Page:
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Array of (mostly analog) ICs shows handheld system design takes more than just low-power components

In handheld, multimedia designs, where power is precious, a good designer needs to do more than simply select the lowest-power components that will do the job, as demonstrated by a cluster of new, analog-centric, components from National Semiconductor. In addition to low power itself, these components help designers implement the low-power tactics essential to longer operating times.


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The LM2512 Mobile Pixel Link (MPL) performs data serialization of video data, as part of the processor-to-display bridge, reducing 24 signals to 3 or 4 active signals. It includes a look-up table for color correction to match different displays. To further conserve power, it can dither data from lower-power, 6-bit RGB data converters (18 bits total) to yield 8-bit appearance (24 bits).

The FPD95120 Multifunction Display Driver includes an MPL deserializer, inductive dc/dc switching supply, RAM, and personalization EEPROM. What's especially interesting about this part is its packaging (or lack) and how it is mounted in the final system: the almost-transparent, low-temperature polycrystalline silicon device is 0.9 mm wide and is attached onto the top of the display glass, at its edge, to minimize use of usable display area.




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The LP5520 RGB LED Driver allow use of red, green, and blue LEDs to provide white backlighting for the display. With individual calibration coefficients for each color and without optical feedback, these drivers and the LEDs produce a truer white light, with a color gamut approaching 100% of the NTSC standard (compared to a typical 70%). The IC includes provision for a temperature sensor to compensate for temperature-induced LED-output variations. There is also an adaptive mode where the driver automatically adjusts the output voltage for the lowest possible power consumption.

On the audio side, which National says tests show actually contributes to perceived video quality by the user, the LM49100 Audio Subsystem can route mono voice or stereo music signals to a mono speaker driver or to stereo ground-referenced headphone amplifiers (or both) through simple selection of pre-set modes. It also provides layout flexibility through its headphone ground-sensing function. Quiescent current is less than 5 mA, with all channels active.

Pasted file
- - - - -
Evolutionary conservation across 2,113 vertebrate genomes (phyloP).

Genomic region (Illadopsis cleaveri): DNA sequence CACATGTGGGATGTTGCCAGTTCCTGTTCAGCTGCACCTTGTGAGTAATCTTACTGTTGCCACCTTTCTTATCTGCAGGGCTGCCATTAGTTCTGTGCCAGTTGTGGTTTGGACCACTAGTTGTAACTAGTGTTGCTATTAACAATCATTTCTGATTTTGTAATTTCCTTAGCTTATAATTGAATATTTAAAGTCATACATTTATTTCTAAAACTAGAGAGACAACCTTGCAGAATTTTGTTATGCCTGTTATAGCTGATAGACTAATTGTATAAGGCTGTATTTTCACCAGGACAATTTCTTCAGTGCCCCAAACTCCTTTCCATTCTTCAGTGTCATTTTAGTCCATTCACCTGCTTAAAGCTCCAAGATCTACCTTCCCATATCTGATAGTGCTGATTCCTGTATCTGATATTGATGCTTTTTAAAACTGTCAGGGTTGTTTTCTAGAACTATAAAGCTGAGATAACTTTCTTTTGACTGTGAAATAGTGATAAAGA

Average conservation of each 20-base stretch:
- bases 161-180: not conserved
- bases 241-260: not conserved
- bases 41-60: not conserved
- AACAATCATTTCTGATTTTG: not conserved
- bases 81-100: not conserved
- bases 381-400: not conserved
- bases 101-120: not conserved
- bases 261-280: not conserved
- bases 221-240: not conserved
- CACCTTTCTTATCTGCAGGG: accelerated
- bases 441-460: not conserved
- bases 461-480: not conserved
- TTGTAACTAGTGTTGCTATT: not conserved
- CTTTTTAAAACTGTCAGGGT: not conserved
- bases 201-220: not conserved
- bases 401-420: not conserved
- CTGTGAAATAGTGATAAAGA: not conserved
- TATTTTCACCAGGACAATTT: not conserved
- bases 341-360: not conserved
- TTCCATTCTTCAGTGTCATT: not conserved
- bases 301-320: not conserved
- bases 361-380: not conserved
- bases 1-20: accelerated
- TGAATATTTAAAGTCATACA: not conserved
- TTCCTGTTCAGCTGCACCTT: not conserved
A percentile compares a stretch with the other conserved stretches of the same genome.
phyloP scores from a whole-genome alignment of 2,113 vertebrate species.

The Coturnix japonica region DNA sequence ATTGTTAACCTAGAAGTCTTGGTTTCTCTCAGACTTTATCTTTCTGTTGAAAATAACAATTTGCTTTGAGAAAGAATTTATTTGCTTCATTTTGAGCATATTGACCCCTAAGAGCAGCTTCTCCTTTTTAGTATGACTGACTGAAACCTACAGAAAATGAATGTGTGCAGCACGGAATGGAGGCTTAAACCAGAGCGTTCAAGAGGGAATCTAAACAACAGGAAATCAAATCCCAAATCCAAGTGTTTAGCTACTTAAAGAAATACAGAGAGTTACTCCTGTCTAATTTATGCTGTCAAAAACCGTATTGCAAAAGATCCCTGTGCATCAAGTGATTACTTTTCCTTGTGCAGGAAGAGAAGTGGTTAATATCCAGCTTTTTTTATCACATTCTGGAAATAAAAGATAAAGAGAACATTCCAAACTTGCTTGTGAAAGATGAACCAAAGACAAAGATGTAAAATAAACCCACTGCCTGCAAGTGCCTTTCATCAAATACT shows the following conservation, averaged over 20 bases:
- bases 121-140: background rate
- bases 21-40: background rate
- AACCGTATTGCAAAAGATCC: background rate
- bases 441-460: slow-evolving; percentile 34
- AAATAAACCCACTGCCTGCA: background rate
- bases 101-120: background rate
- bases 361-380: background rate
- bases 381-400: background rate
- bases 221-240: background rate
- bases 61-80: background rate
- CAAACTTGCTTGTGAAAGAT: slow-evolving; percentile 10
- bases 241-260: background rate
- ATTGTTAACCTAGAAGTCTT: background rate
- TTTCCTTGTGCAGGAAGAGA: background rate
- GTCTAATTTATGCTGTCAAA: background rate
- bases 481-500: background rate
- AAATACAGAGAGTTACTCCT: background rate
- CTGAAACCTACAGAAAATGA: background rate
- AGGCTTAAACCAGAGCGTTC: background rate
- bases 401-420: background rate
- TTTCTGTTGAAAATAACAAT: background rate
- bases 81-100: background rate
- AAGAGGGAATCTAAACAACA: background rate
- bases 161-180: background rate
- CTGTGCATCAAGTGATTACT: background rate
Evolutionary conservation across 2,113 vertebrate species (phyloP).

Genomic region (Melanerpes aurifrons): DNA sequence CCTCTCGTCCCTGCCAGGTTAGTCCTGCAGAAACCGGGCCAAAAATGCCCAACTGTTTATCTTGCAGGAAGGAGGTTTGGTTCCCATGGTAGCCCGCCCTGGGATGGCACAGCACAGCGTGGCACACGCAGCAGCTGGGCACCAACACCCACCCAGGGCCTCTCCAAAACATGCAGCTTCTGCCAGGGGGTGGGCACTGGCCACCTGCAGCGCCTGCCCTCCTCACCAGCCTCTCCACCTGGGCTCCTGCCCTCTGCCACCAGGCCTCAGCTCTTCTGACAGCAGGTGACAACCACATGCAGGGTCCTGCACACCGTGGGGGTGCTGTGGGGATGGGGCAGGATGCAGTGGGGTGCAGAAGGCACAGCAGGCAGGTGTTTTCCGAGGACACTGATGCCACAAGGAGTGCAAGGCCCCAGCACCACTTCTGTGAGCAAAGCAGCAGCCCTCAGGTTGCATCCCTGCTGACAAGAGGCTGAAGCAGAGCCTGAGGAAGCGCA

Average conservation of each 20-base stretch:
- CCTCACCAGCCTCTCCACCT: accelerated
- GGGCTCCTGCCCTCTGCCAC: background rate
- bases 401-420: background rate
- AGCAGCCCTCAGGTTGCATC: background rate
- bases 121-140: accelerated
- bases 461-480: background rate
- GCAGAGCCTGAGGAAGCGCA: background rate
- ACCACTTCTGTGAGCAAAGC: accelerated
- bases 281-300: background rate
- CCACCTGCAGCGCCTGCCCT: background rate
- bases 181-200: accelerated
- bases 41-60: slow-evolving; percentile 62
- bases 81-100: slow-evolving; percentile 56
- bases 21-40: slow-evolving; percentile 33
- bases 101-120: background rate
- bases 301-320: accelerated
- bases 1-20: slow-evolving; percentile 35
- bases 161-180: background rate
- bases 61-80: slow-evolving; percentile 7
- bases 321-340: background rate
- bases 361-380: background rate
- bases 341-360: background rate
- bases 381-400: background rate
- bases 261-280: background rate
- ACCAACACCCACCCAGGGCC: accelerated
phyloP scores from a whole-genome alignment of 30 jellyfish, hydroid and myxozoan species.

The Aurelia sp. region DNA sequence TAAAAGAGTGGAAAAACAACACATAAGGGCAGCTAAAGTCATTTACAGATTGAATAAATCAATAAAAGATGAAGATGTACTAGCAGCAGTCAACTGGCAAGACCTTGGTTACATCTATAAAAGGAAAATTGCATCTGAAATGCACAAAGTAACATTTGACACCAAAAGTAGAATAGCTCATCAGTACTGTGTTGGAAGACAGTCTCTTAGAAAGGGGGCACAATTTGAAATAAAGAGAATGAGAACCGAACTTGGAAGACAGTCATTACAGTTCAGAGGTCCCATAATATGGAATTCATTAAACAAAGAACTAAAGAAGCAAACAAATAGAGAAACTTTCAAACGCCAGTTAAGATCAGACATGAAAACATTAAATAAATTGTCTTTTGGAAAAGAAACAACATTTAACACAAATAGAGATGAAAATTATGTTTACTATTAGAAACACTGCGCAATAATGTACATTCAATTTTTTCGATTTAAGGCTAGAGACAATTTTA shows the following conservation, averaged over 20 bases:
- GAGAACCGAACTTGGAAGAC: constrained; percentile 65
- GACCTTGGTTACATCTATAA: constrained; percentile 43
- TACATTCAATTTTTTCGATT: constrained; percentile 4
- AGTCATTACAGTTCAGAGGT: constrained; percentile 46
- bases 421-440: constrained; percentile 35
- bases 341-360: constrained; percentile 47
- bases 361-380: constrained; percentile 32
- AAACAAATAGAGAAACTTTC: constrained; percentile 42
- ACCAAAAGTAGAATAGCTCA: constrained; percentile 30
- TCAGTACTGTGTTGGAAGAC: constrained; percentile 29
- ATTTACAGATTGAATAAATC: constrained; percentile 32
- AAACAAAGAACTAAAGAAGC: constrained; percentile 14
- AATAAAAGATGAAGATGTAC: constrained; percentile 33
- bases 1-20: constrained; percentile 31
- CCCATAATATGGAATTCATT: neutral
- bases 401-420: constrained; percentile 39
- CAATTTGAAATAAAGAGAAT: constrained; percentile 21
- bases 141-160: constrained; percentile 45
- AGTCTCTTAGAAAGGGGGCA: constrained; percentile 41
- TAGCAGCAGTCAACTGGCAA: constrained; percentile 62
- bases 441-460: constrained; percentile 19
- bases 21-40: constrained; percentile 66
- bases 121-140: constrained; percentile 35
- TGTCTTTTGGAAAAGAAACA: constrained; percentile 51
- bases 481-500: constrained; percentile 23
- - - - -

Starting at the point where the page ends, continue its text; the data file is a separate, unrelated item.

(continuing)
For power management, the LP5552 Energy Management Unit operates at 3.5 MHz, with two 800 mA buck regulators (180 degrees out of phase) to reduce net EMI, plus five low-dropout regulators (LDOs). It is PWI 2.0 open-standard compliant, with digitally controlled intelligent voltage scaling, and automatic or pulse-width controlled transitioning between pulse-frequency mode (PFM) transition, to minimize power consumption. For CDMA operation, the LP3919 Power Management Unit includes switching regulators, LDOs, a battery charger, and overvoltage protection.

For the microdrives which are increasingly incorporated into handheld multimedia units, the LM3668 Buck-Boost Regulator is optimized for operation from a Li-ion source between 2.5 and 5.5 V, with seamless, bumpless transitioning between buck and boost modes, output voltages of 2.8 to 3.3 V at 1 A, and better than 90% efficiency. The 2.2 MHz, single-inductor design also includes a pair of N-channel and a pair of P-channel MOSFETs. If you use instead use high-capacity mini SD/SD memory, the LP3929 provides the requisite logic-level shifting, ESD protection, and EMI filtering as well as an ultralow-dropout CMOS voltage regulator. The level shifter bridges the 1.8V LVCMOS host side with the 2.85 V LVCMOS levels on the card side.

Finally, for the RF power amplifier (PA), the LM3207 step-down dc/dc converter also integrates a voltage-reference LDO. This IC operates from a single Li-ion cell at 2 MHZ, with a variable, analog-controllable output voltage of 0.8 to 3.6 V and 650 mA maximum load capacity. Efficiency is in the 95% region.

More details on these ICs from National Semiconductor Corp. are available at www.national.com.

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